Crowds brave rain in Belfast at vigil for murdered MP Jo Cox
CROWDS have braved the rain outside Belfast City Hall at a vigil for Jo Cox, the Labour MP who was murdered on Thursday.
Mrs Cox (41), a mother-of-two and MP for Batley and Spen, died after being shot in the street outside her constituency advice surgery in Birstall in Yorkshire.
A vigil, organised by the Labour Party in Northern Ireland, was held at lunchtime on Sunday and was attended by representatives from across the political spectrum.
A book of condolence was laid out for people to leave messages, beside a Labour logo with a message in French "Je suis traître (I am a traitor)".
The slogan was an apparent reference to a comment made by Thomas Mair, the man accused of her murder, who told Westminster Magistrates Court on Saturday that his name is "death to traitors."
Several MLAs, including Alliance pair Chris Lyttle and Paula Bradshaw, and Sinn Féin's Carál Ní Chuilín, paid their respects, as did Finance Minister Máirtín Ó Muilleoir and Belfast SDLP councillor Declan Boyle.
SDLP South Belfast MP Alasdair McDonnell, who also signed the book of condolence, said the Labour MP was a "very vivacious, determined young woman."
He said: "She had massive determination in raising the issues that were of interest to her, and she was respected for her views on Syria and other issues.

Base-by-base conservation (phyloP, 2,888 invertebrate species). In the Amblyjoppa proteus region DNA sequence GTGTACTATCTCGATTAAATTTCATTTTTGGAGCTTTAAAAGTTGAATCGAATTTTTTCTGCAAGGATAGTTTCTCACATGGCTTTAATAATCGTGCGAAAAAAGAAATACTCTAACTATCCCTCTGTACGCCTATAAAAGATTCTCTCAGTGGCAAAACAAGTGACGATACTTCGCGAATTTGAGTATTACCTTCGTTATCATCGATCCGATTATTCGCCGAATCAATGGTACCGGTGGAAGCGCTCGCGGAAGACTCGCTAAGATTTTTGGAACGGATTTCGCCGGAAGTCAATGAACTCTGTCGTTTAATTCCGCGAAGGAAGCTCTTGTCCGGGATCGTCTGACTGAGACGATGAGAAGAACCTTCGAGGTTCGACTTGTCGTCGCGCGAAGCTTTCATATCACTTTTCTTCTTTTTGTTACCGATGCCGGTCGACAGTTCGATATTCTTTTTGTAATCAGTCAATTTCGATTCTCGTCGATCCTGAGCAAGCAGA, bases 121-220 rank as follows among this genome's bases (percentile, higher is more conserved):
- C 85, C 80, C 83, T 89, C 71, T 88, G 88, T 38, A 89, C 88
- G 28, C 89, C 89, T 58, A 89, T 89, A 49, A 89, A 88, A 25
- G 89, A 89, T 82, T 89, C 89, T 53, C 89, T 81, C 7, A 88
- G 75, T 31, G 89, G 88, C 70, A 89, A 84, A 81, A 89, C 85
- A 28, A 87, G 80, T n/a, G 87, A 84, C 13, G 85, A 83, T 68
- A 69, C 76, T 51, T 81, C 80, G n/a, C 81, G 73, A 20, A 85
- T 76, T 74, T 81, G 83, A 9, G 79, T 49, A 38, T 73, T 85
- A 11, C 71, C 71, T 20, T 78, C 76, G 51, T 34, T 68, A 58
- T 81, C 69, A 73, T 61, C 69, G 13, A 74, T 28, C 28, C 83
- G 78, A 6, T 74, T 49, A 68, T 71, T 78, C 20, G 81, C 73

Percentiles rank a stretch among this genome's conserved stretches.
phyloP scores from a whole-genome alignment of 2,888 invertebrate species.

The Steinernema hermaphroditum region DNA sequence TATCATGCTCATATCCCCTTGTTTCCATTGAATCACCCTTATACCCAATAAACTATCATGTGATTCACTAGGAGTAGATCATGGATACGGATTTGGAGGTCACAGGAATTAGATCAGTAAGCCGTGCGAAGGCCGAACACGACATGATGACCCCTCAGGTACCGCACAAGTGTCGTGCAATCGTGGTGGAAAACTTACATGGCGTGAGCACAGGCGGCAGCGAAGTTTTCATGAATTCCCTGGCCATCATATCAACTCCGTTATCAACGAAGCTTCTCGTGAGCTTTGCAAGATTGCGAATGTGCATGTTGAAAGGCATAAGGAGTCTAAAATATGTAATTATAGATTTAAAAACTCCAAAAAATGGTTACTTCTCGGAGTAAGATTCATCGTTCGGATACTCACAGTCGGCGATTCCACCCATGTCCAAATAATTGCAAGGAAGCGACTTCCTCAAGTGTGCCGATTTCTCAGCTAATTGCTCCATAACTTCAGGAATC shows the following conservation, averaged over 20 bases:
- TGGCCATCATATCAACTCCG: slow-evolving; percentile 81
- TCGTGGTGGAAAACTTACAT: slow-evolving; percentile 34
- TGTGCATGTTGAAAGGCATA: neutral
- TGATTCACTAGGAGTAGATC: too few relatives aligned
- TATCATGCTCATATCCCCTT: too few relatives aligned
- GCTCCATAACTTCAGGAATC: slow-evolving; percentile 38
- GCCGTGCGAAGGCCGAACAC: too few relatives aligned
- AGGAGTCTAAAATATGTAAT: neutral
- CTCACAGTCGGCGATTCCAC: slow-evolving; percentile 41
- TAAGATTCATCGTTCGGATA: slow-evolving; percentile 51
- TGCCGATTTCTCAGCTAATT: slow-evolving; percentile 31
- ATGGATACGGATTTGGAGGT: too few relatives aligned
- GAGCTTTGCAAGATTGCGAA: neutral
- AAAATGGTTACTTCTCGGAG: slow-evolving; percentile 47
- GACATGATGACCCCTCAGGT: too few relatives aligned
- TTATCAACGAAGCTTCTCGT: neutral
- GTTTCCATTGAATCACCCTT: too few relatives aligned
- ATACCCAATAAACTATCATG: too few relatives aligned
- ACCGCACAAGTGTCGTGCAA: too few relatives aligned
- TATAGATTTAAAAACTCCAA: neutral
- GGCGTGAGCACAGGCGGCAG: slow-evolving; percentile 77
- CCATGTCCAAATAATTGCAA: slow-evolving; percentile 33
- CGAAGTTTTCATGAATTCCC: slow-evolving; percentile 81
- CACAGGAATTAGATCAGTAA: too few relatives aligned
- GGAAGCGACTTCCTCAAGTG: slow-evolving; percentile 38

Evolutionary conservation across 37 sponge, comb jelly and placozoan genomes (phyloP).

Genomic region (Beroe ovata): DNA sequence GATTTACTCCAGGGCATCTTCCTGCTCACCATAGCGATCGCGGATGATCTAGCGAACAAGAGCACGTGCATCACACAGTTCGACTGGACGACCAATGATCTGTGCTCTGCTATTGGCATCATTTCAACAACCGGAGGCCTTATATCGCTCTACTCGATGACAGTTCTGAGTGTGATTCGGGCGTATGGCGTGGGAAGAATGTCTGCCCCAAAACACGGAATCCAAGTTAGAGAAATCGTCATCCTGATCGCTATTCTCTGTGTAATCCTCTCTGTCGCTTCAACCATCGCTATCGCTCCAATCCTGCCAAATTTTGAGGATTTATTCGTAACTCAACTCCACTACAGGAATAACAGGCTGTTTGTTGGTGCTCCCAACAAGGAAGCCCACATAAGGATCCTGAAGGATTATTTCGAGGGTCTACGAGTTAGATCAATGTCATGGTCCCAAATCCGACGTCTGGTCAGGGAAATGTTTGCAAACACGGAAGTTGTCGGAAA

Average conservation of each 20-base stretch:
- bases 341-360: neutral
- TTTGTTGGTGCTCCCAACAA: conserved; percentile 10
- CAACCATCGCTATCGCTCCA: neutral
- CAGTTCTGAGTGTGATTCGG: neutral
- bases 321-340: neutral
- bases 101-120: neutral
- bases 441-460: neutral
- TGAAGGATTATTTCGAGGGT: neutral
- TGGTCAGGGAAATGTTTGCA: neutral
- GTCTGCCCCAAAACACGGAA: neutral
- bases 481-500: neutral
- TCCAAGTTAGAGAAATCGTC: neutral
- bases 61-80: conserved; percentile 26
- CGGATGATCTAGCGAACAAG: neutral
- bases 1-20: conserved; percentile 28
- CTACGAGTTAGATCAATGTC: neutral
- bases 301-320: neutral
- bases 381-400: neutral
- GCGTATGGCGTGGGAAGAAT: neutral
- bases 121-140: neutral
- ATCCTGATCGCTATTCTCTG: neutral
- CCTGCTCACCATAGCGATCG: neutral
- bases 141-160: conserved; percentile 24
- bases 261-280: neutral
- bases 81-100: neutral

"She challenged the government and the Prime Minister in a civilised way...and she had the potential to become a shadow minister in due course. She was a star, brilliant, probably one of the brightest of the 2015 intake."
However, the former SDLP leader, who has represented South Belfast in Westminster for 11 years, said it "was not possible to have total security as an MP" and said he wouldn't be in favour of "overdoing it."
Mr McDonnell said: "I have come through more than 30 years in politics in this country and to serve as an MP for Belfast you have to be somewhat flexible with your security arrangements.
He added: "You have to balance security with accessibility. I walk around and meet people, hold constituency offices, and I would rather retire than give that up."
After a minute's silence and a series of short speeches in tribute to Mrs Cox and her work, singer and songwriter Sam R Gibson performed a rendition of the Bob Dylan song 'He was a Friend of Mine.'